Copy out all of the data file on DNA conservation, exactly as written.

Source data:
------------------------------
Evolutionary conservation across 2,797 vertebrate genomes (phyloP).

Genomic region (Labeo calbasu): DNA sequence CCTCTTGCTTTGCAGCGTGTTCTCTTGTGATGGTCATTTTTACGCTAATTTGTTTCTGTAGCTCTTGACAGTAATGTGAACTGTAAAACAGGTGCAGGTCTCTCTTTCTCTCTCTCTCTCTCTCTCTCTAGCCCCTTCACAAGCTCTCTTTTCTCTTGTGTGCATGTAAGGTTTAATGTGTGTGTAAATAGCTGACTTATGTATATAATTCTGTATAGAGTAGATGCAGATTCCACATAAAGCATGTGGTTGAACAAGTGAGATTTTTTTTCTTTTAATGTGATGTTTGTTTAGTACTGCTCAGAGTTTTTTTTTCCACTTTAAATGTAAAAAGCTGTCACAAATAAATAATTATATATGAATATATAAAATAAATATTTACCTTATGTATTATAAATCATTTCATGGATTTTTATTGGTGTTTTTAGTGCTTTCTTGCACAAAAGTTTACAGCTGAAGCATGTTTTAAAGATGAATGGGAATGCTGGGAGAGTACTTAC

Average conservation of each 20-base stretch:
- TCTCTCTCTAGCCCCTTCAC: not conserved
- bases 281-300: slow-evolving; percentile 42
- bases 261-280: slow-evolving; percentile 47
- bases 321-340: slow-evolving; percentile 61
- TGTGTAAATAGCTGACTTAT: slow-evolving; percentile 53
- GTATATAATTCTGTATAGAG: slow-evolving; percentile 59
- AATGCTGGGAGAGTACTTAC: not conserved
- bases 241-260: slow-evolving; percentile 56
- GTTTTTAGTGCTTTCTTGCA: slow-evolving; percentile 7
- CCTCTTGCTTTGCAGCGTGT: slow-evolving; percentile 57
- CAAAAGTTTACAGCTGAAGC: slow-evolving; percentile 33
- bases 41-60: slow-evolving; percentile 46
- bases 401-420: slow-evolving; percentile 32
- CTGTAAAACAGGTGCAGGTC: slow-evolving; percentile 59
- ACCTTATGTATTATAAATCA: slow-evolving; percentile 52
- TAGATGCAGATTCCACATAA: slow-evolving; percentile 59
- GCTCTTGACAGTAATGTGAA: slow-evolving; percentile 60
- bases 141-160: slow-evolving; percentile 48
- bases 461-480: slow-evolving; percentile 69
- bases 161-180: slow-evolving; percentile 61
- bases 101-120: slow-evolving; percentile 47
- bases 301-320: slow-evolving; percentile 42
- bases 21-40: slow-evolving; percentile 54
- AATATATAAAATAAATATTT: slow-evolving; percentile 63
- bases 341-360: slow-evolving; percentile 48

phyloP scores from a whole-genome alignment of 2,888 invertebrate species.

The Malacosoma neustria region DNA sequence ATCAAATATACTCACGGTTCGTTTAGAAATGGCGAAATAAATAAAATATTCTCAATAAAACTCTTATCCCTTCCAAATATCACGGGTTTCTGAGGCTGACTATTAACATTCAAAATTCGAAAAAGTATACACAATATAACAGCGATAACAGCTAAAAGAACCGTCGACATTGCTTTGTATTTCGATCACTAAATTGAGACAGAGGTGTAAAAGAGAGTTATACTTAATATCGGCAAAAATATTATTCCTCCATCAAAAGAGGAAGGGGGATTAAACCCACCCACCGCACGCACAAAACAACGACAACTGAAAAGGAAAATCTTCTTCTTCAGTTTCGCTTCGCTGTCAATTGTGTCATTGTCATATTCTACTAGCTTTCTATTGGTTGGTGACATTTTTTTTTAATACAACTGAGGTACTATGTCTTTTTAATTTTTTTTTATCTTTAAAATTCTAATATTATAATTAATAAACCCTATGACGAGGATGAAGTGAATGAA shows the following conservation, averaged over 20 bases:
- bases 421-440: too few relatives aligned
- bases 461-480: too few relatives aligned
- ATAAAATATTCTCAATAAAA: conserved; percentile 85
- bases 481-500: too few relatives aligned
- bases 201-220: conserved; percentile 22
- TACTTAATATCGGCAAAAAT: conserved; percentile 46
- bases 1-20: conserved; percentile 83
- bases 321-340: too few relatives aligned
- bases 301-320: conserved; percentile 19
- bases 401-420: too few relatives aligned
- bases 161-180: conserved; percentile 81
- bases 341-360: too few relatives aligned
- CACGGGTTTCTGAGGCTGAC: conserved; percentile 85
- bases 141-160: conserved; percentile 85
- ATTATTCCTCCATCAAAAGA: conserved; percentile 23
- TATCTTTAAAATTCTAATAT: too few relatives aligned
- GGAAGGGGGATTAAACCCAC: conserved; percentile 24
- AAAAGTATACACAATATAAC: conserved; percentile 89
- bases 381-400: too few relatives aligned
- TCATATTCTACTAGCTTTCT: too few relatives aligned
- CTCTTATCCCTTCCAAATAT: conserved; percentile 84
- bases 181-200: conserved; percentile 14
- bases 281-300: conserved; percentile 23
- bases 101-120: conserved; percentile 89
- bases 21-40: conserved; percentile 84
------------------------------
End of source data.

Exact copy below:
Evolutionary conservation across 2,797 vertebrate genomes (phyloP).

Genomic region (Labeo calbasu): DNA sequence CCTCTTGCTTTGCAGCGTGTTCTCTTGTGATGGTCATTTTTACGCTAATTTGTTTCTGTAGCTCTTGACAGTAATGTGAACTGTAAAACAGGTGCAGGTCTCTCTTTCTCTCTCTCTCTCTCTCTCTCTAGCCCCTTCACAAGCTCTCTTTTCTCTTGTGTGCATGTAAGGTTTAATGTGTGTGTAAATAGCTGACTTATGTATATAATTCTGTATAGAGTAGATGCAGATTCCACATAAAGCATGTGGTTGAACAAGTGAGATTTTTTTTCTTTTAATGTGATGTTTGTTTAGTACTGCTCAGAGTTTTTTTTTCCACTTTAAATGTAAAAAGCTGTCACAAATAAATAATTATATATGAATATATAAAATAAATATTTACCTTATGTATTATAAATCATTTCATGGATTTTTATTGGTGTTTTTAGTGCTTTCTTGCACAAAAGTTTACAGCTGAAGCATGTTTTAAAGATGAATGGGAATGCTGGGAGAGTACTTAC

Average conservation of each 20-base stretch:
- TCTCTCTCTAGCCCCTTCAC: not conserved
- bases 281-300: slow-evolving; percentile 42
- bases 261-280: slow-evolving; percentile 47
- bases 321-340: slow-evolving; percentile 61
- TGTGTAAATAGCTGACTTAT: slow-evolving; percentile 53
- GTATATAATTCTGTATAGAG: slow-evolving; percentile 59
- AATGCTGGGAGAGTACTTAC: not conserved
- bases 241-260: slow-evolving; percentile 56
- GTTTTTAGTGCTTTCTTGCA: slow-evolving; percentile 7
- CCTCTTGCTTTGCAGCGTGT: slow-evolving; percentile 57
- CAAAAGTTTACAGCTGAAGC: slow-evolving; percentile 33
- bases 41-60: slow-evolving; percentile 46
- bases 401-420: slow-evolving; percentile 32
- CTGTAAAACAGGTGCAGGTC: slow-evolving; percentile 59
- ACCTTATGTATTATAAATCA: slow-evolving; percentile 52
- TAGATGCAGATTCCACATAA: slow-evolving; percentile 59
- GCTCTTGACAGTAATGTGAA: slow-evolving; percentile 60
- bases 141-160: slow-evolving; percentile 48
- bases 461-480: slow-evolving; percentile 69
- bases 161-180: slow-evolving; percentile 61
- bases 101-120: slow-evolving; percentile 47
- bases 301-320: slow-evolving; percentile 42
- bases 21-40: slow-evolving; percentile 54
- AATATATAAAATAAATATTT: slow-evolving; percentile 63
- bases 341-360: slow-evolving; percentile 48

phyloP scores from a whole-genome alignment of 2,888 invertebrate species.

The Malacosoma neustria region DNA sequence ATCAAATATACTCACGGTTCGTTTAGAAATGGCGAAATAAATAAAATATTCTCAATAAAACTCTTATCCCTTCCAAATATCACGGGTTTCTGAGGCTGACTATTAACATTCAAAATTCGAAAAAGTATACACAATATAACAGCGATAACAGCTAAAAGAACCGTCGACATTGCTTTGTATTTCGATCACTAAATTGAGACAGAGGTGTAAAAGAGAGTTATACTTAATATCGGCAAAAATATTATTCCTCCATCAAAAGAGGAAGGGGGATTAAACCCACCCACCGCACGCACAAAACAACGACAACTGAAAAGGAAAATCTTCTTCTTCAGTTTCGCTTCGCTGTCAATTGTGTCATTGTCATATTCTACTAGCTTTCTATTGGTTGGTGACATTTTTTTTTAATACAACTGAGGTACTATGTCTTTTTAATTTTTTTTTATCTTTAAAATTCTAATATTATAATTAATAAACCCTATGACGAGGATGAAGTGAATGAA shows the following conservation, averaged over 20 bases:
- bases 421-440: too few relatives aligned
- bases 461-480: too few relatives aligned
- ATAAAATATTCTCAATAAAA: conserved; percentile 85
- bases 481-500: too few relatives aligned
- bases 201-220: conserved; percentile 22
- TACTTAATATCGGCAAAAAT: conserved; percentile 46
- bases 1-20: conserved; percentile 83
- bases 321-340: too few relatives aligned
- bases 301-320: conserved; percentile 19
- bases 401-420: too few relatives aligned
- bases 161-180: conserved; percentile 81
- bases 341-360: too few relatives aligned
- CACGGGTTTCTGAGGCTGAC: conserved; percentile 85
- bases 141-160: conserved; percentile 85
- ATTATTCCTCCATCAAAAGA: conserved; percentile 23
- TATCTTTAAAATTCTAATAT: too few relatives aligned
- GGAAGGGGGATTAAACCCAC: conserved; percentile 24
- AAAAGTATACACAATATAAC: conserved; percentile 89
- bases 381-400: too few relatives aligned
- TCATATTCTACTAGCTTTCT: too few relatives aligned
- CTCTTATCCCTTCCAAATAT: conserved; percentile 84
- bases 181-200: conserved; percentile 14
- bases 281-300: conserved; percentile 23
- bases 101-120: conserved; percentile 89
- bases 21-40: conserved; percentile 84